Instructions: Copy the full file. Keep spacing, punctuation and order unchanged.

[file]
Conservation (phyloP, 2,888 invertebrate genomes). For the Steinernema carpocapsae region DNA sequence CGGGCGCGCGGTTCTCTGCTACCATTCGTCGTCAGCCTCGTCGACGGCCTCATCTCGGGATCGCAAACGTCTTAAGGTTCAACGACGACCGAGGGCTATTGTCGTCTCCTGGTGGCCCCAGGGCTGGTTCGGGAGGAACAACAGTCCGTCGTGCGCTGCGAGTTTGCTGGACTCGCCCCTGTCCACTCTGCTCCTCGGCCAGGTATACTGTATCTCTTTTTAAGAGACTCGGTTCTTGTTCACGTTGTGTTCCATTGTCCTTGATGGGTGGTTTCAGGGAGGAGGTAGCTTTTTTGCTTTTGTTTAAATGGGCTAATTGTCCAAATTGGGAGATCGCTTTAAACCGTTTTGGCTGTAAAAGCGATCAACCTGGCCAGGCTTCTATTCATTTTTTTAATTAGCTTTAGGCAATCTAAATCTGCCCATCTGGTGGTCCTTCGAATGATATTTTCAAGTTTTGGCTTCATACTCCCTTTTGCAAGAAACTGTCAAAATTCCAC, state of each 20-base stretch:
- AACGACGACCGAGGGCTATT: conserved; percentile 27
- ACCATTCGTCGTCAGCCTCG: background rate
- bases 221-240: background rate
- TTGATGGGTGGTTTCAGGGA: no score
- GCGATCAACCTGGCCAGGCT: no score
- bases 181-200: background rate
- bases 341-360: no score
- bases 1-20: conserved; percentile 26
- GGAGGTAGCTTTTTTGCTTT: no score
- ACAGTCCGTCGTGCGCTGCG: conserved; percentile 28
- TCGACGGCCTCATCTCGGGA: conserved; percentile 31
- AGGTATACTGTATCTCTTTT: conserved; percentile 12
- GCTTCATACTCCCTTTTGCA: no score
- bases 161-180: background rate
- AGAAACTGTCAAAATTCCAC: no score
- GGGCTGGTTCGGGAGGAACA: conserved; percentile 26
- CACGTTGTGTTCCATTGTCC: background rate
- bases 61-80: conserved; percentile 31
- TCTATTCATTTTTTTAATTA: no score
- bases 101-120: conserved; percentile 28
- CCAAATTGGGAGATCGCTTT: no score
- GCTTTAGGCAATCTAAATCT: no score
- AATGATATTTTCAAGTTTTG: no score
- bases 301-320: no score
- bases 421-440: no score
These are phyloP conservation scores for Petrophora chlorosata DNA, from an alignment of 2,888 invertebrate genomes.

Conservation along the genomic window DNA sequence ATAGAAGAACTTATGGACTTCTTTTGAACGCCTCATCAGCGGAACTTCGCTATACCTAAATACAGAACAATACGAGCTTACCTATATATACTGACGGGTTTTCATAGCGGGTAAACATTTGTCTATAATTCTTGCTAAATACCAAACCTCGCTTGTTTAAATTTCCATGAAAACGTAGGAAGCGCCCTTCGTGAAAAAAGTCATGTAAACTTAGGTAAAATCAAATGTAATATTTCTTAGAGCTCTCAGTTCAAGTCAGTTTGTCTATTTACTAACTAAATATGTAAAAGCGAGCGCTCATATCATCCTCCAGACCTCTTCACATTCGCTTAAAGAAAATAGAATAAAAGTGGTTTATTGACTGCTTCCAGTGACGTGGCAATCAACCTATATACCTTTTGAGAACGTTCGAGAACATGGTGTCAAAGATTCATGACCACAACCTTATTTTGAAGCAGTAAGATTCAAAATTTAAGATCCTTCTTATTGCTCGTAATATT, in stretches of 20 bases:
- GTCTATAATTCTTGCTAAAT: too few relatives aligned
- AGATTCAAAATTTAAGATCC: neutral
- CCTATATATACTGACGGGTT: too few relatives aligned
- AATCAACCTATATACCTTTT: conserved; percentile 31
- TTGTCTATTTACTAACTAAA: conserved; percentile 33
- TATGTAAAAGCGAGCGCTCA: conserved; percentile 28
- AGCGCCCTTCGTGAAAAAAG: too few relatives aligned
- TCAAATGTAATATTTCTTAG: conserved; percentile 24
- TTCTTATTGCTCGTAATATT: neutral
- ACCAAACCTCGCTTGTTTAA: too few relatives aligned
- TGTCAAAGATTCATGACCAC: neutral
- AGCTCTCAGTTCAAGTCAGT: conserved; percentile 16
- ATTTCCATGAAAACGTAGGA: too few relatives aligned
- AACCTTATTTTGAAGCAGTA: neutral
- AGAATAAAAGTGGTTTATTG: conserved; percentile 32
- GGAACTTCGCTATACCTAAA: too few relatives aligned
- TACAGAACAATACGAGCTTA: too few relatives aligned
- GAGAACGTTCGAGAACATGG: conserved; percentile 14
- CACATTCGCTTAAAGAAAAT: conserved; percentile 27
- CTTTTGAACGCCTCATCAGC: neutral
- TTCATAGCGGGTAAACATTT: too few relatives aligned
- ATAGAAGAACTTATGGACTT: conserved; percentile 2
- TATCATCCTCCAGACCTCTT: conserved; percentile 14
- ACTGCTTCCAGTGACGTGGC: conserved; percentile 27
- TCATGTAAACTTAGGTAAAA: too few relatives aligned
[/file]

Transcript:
Conservation (phyloP, 2,888 invertebrate genomes). For the Steinernema carpocapsae region DNA sequence CGGGCGCGCGGTTCTCTGCTACCATTCGTCGTCAGCCTCGTCGACGGCCTCATCTCGGGATCGCAAACGTCTTAAGGTTCAACGACGACCGAGGGCTATTGTCGTCTCCTGGTGGCCCCAGGGCTGGTTCGGGAGGAACAACAGTCCGTCGTGCGCTGCGAGTTTGCTGGACTCGCCCCTGTCCACTCTGCTCCTCGGCCAGGTATACTGTATCTCTTTTTAAGAGACTCGGTTCTTGTTCACGTTGTGTTCCATTGTCCTTGATGGGTGGTTTCAGGGAGGAGGTAGCTTTTTTGCTTTTGTTTAAATGGGCTAATTGTCCAAATTGGGAGATCGCTTTAAACCGTTTTGGCTGTAAAAGCGATCAACCTGGCCAGGCTTCTATTCATTTTTTTAATTAGCTTTAGGCAATCTAAATCTGCCCATCTGGTGGTCCTTCGAATGATATTTTCAAGTTTTGGCTTCATACTCCCTTTTGCAAGAAACTGTCAAAATTCCAC, state of each 20-base stretch:
- AACGACGACCGAGGGCTATT: conserved; percentile 27
- ACCATTCGTCGTCAGCCTCG: background rate
- bases 221-240: background rate
- TTGATGGGTGGTTTCAGGGA: no score
- GCGATCAACCTGGCCAGGCT: no score
- bases 181-200: background rate
- bases 341-360: no score
- bases 1-20: conserved; percentile 26
- GGAGGTAGCTTTTTTGCTTT: no score
- ACAGTCCGTCGTGCGCTGCG: conserved; percentile 28
- TCGACGGCCTCATCTCGGGA: conserved; percentile 31
- AGGTATACTGTATCTCTTTT: conserved; percentile 12
- GCTTCATACTCCCTTTTGCA: no score
- bases 161-180: background rate
- AGAAACTGTCAAAATTCCAC: no score
- GGGCTGGTTCGGGAGGAACA: conserved; percentile 26
- CACGTTGTGTTCCATTGTCC: background rate
- bases 61-80: conserved; percentile 31
- TCTATTCATTTTTTTAATTA: no score
- bases 101-120: conserved; percentile 28
- CCAAATTGGGAGATCGCTTT: no score
- GCTTTAGGCAATCTAAATCT: no score
- AATGATATTTTCAAGTTTTG: no score
- bases 301-320: no score
- bases 421-440: no score
These are phyloP conservation scores for Petrophora chlorosata DNA, from an alignment of 2,888 invertebrate genomes.

Conservation along the genomic window DNA sequence ATAGAAGAACTTATGGACTTCTTTTGAACGCCTCATCAGCGGAACTTCGCTATACCTAAATACAGAACAATACGAGCTTACCTATATATACTGACGGGTTTTCATAGCGGGTAAACATTTGTCTATAATTCTTGCTAAATACCAAACCTCGCTTGTTTAAATTTCCATGAAAACGTAGGAAGCGCCCTTCGTGAAAAAAGTCATGTAAACTTAGGTAAAATCAAATGTAATATTTCTTAGAGCTCTCAGTTCAAGTCAGTTTGTCTATTTACTAACTAAATATGTAAAAGCGAGCGCTCATATCATCCTCCAGACCTCTTCACATTCGCTTAAAGAAAATAGAATAAAAGTGGTTTATTGACTGCTTCCAGTGACGTGGCAATCAACCTATATACCTTTTGAGAACGTTCGAGAACATGGTGTCAAAGATTCATGACCACAACCTTATTTTGAAGCAGTAAGATTCAAAATTTAAGATCCTTCTTATTGCTCGTAATATT, in stretches of 20 bases:
- GTCTATAATTCTTGCTAAAT: too few relatives aligned
- AGATTCAAAATTTAAGATCC: neutral
- CCTATATATACTGACGGGTT: too few relatives aligned
- AATCAACCTATATACCTTTT: conserved; percentile 31
- TTGTCTATTTACTAACTAAA: conserved; percentile 33
- TATGTAAAAGCGAGCGCTCA: conserved; percentile 28
- AGCGCCCTTCGTGAAAAAAG: too few relatives aligned
- TCAAATGTAATATTTCTTAG: conserved; percentile 24
- TTCTTATTGCTCGTAATATT: neutral
- ACCAAACCTCGCTTGTTTAA: too few relatives aligned
- TGTCAAAGATTCATGACCAC: neutral
- AGCTCTCAGTTCAAGTCAGT: conserved; percentile 16
- ATTTCCATGAAAACGTAGGA: too few relatives aligned
- AACCTTATTTTGAAGCAGTA: neutral
- AGAATAAAAGTGGTTTATTG: conserved; percentile 32
- GGAACTTCGCTATACCTAAA: too few relatives aligned
- TACAGAACAATACGAGCTTA: too few relatives aligned
- GAGAACGTTCGAGAACATGG: conserved; percentile 14
- CACATTCGCTTAAAGAAAAT: conserved; percentile 27
- CTTTTGAACGCCTCATCAGC: neutral
- TTCATAGCGGGTAAACATTT: too few relatives aligned
- ATAGAAGAACTTATGGACTT: conserved; percentile 2
- TATCATCCTCCAGACCTCTT: conserved; percentile 14
- ACTGCTTCCAGTGACGTGGC: conserved; percentile 27
- TCATGTAAACTTAGGTAAAA: too few relatives aligned